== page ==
It's taken three years since that realization, but with his new album 'FABLES,' out August 28 via Thirty Tigers, Ramirez takes strides towards that personal growth both as a musician and as a man.

"I hit a dry spell for a couple of years after my last album. It was frustrating. I went into the studio two years ago planning to do a whole record, and it just wasn't coming together. So I scrapped the whole thing and took some time away from it," he says. "It felt forced. I don't want to just put more noise into the world. I want to put something out there that means something to me. And if it doesn't, then I don't release it. Therefore, I haven't had a new record in three years. I know that can be frustrating for people on my business team. But I don't want to put it out there if I can't stand behind it."

The delay, it turns out, was for the best. "My focus wasn't really on my music at that point," he explains. "I was at a point in my relationship with my girlfriend where things were getting serious. The closer we got, the more I realized that I needed to be honest with myself and with her about where my life was heading. If I want to be in a meaningful relationship with someone, I have to be honest in everything I do."

The album's title, 'FABLES,' was inspired by the first single, "Harder to Lie," which captures the moment Ramirez realized, as he puts it, "I couldn't bullsh*t with her anymore. She knew me completely. It got me thinking about how much I bullsh*t in my life - exaggerating stories, faking a smile, or whatever. Just telling fables. When you don't know who you really are you can end up hurting people."

That newfound maturity and clarity translated into his approach in the studio, as Ramirez traveled to Seattle to work with his friend Noah Gundersen, who produced the album. "My previous albums were a bit less personal. I always went in with a certain idea of what I wanted them to turn out like. I had never just walked in and said 'let's just see what happens.' And that's what we did this time. From the writing to the recording, it was just based on instincts.”

In a world full of singer-songwriters hawking their stories, Ramirez has managed to stand out from the noise, developing a fiercely loyal following of fans who are drawn to his intimately personal songwriting. "When someone buys a record of mine, they're getting my life. They are essentially memoirs. They're going to know a little bit more about who I am."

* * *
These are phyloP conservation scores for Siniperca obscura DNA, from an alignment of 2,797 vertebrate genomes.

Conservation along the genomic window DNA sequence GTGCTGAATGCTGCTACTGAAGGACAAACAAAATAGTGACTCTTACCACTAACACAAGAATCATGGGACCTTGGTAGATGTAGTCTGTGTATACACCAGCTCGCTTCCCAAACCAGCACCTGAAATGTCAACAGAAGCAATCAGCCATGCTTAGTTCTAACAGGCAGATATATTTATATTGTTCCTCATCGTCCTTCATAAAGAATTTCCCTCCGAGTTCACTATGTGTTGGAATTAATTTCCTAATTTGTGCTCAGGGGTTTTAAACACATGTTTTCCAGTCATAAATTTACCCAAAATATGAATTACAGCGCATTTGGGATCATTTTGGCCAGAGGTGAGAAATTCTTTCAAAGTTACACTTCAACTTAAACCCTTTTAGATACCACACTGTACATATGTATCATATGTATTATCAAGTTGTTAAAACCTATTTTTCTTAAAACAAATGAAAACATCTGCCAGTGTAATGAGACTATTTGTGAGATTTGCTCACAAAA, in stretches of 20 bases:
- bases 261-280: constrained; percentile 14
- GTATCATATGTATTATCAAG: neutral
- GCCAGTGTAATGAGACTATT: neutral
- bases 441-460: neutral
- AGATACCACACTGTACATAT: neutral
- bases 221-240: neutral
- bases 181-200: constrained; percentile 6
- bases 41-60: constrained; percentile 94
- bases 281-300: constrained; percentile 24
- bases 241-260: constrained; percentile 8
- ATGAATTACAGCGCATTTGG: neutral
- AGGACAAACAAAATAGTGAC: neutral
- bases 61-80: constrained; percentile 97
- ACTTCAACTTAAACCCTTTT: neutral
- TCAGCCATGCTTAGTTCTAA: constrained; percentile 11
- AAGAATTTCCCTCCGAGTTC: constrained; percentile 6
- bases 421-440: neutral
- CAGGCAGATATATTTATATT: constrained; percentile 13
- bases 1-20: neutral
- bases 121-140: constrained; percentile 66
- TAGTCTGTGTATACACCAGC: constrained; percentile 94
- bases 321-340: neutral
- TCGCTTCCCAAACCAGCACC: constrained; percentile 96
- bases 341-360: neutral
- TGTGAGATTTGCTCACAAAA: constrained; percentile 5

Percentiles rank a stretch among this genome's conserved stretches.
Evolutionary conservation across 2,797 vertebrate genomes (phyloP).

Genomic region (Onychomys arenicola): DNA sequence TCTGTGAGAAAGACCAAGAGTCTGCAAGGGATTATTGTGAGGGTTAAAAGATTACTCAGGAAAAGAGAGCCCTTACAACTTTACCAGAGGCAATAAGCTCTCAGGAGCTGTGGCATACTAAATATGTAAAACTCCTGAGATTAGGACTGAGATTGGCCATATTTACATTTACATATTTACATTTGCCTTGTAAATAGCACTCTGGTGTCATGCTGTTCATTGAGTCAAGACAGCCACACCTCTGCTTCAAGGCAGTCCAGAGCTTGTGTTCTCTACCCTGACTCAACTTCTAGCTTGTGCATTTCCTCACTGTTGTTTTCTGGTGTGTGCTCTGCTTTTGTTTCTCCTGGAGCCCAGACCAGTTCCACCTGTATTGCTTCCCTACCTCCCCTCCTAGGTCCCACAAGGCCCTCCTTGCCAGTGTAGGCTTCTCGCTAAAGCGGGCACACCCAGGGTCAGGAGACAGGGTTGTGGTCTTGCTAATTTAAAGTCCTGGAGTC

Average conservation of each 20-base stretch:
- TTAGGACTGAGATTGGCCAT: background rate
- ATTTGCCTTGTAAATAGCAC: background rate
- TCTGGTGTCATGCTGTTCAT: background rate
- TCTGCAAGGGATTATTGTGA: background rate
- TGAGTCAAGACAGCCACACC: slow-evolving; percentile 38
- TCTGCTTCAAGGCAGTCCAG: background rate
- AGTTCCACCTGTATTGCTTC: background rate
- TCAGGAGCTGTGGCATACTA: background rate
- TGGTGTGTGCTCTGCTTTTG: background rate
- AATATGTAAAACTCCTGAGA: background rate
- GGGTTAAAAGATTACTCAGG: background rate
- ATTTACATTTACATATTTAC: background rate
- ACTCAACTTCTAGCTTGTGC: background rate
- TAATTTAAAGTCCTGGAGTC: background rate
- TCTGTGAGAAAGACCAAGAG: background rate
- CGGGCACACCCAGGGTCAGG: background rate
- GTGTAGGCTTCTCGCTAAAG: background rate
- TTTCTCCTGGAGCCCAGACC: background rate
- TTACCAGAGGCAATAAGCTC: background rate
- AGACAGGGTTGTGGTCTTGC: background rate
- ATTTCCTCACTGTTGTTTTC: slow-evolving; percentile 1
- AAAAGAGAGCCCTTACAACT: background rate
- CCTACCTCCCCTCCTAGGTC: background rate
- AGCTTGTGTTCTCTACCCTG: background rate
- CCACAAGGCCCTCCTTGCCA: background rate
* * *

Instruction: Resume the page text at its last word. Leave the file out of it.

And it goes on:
'FABLES' is a sparse, poignant set of songs crafted around Ramirez' starkly beautiful baritone, which the New York Times once described as full of "haggard loneliness." NPR Music praised his knack for writing "dark, wrenching tales that are immediately identifiable to those who've loved and lost," while Paste described his "brutally honest" lyrics as "almost alarmingly descriptive."

After years on the road touring as an opening act for artists like Noah Gundersen, Gregory Alan Isakov, Shakey Graves and Joe Pug, Ramirez is excited to finally embark on his own tour. "Fans have been paying high-dollar tickets to watch me open for other bands, and I'm very thankful for it. I've also had the chance to see how other songwriters I respect work on a professional level. I've learned a lot and been challenged a lot. It's like I've been going to school. I've been taking notes. And now I think I'm ready for the job. I'm really excited to finally go out with a band and do my own full set. It will be more fun and energetic."

As he has learned to open himself up to other people in his personal relationships and in the studio, Ramirez has also been focused on putting together a full-time band and letting other musicians become involved in the creative process. "I'm trying to build a family of people who create together, not just a backing band," he says. "For the past five years traveling, I get off stage and I have no one to share it with. I've been lucky enough to ride along with some of the bands I've opened for. I watch them get ready for their set and have that sense of collaboration, and I'll just be in the alley smoking a cigarette by myself. I've always had a little envy for that. I'm like every kid that grew up playing in a garage. I want a band. No one has dreams of playing the world alone."

The Wild Reeds